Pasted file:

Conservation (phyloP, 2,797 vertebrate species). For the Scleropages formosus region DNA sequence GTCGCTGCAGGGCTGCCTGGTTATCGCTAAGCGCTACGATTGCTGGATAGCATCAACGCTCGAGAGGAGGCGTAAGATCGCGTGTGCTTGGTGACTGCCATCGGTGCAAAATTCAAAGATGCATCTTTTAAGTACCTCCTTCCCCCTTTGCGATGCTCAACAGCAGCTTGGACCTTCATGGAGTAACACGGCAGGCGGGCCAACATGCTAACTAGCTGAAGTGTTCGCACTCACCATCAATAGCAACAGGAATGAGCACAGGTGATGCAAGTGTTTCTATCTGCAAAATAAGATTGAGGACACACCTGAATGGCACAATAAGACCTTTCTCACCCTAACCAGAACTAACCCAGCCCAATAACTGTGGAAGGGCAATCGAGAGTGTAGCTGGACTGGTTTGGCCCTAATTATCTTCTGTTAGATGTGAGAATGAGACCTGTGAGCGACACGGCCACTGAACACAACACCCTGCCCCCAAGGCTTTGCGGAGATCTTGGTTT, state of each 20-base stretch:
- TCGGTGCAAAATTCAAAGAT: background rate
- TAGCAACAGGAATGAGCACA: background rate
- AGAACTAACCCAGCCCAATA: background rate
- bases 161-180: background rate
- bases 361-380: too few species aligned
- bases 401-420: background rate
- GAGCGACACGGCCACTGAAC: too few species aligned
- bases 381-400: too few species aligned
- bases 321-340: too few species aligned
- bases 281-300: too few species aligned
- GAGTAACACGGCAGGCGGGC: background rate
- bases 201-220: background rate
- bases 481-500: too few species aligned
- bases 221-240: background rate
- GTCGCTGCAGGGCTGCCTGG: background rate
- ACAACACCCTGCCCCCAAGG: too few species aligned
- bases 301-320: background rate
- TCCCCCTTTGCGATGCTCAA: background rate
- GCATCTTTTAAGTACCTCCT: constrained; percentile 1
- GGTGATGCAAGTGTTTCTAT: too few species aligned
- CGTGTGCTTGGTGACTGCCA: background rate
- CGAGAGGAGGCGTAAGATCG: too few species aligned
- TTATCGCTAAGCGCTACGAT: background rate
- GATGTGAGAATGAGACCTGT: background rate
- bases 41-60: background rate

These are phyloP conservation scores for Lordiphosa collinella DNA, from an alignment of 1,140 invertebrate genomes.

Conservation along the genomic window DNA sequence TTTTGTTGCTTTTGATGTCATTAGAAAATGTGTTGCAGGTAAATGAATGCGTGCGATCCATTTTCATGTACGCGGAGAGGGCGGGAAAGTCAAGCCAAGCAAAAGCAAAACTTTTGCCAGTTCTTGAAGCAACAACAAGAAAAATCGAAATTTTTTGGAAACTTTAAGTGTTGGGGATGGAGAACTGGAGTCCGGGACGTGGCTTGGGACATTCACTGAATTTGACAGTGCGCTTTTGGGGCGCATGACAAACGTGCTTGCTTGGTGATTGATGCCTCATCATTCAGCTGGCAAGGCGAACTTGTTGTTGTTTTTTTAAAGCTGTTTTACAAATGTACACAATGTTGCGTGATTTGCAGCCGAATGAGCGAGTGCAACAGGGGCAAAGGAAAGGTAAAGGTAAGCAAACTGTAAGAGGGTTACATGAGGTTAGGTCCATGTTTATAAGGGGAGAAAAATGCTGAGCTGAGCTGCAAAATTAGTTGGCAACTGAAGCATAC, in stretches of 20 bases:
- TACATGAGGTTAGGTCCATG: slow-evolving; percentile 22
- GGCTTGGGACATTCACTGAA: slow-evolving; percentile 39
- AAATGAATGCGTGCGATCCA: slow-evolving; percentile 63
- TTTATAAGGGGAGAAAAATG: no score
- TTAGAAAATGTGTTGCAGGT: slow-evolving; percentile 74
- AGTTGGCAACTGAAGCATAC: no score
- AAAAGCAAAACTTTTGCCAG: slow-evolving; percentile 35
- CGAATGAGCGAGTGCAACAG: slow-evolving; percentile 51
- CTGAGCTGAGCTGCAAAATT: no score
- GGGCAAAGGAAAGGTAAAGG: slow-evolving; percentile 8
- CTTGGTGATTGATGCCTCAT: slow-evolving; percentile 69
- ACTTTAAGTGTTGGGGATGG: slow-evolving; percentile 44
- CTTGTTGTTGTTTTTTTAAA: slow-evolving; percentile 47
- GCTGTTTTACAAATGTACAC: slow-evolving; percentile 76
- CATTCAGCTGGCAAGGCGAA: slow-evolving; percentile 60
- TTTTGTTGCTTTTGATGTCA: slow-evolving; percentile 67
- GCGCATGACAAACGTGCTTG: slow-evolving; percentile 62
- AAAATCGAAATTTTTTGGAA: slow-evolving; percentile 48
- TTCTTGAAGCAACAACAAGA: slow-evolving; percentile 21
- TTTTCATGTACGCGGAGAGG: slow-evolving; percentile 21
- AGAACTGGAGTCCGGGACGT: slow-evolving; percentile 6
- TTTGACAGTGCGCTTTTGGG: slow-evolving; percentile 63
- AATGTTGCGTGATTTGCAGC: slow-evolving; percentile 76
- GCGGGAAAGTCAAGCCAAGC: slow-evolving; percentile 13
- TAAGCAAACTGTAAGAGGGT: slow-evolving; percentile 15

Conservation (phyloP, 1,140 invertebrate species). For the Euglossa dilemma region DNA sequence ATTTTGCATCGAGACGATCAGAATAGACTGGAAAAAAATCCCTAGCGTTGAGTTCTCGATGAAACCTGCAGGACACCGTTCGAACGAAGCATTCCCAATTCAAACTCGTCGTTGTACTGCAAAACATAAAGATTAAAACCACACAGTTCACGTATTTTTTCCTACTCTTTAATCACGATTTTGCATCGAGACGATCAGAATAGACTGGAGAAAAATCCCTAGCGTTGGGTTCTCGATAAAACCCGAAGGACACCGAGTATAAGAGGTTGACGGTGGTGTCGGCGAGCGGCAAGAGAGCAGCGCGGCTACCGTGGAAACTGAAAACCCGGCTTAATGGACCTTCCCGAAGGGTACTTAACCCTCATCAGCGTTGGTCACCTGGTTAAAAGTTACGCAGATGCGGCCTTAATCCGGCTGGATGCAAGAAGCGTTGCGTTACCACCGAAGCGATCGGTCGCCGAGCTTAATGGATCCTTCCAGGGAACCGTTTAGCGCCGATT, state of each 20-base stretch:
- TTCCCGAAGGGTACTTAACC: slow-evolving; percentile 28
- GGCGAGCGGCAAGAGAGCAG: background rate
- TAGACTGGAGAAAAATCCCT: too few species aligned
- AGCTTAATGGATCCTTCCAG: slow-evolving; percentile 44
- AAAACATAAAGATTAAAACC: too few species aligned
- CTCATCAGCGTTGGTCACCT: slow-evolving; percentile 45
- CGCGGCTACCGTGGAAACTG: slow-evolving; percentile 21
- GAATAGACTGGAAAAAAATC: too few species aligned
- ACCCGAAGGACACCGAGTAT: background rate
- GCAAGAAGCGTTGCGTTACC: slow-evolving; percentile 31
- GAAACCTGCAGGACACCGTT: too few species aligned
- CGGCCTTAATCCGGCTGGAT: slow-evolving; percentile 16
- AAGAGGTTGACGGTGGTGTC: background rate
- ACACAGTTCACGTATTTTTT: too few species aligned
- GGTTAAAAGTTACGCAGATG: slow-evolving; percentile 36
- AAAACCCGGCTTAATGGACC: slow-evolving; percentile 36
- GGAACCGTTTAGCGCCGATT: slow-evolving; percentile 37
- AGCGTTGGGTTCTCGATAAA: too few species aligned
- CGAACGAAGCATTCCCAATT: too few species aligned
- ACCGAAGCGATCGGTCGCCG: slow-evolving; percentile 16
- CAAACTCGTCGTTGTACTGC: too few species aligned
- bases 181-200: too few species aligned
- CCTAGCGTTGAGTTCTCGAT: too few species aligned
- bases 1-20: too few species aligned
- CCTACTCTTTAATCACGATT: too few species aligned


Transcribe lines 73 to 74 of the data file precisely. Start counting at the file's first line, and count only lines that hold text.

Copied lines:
- CGAACGAAGCATTCCCAATT: too few species aligned
- ACCGAAGCGATCGGTCGCCG: slow-evolving; percentile 16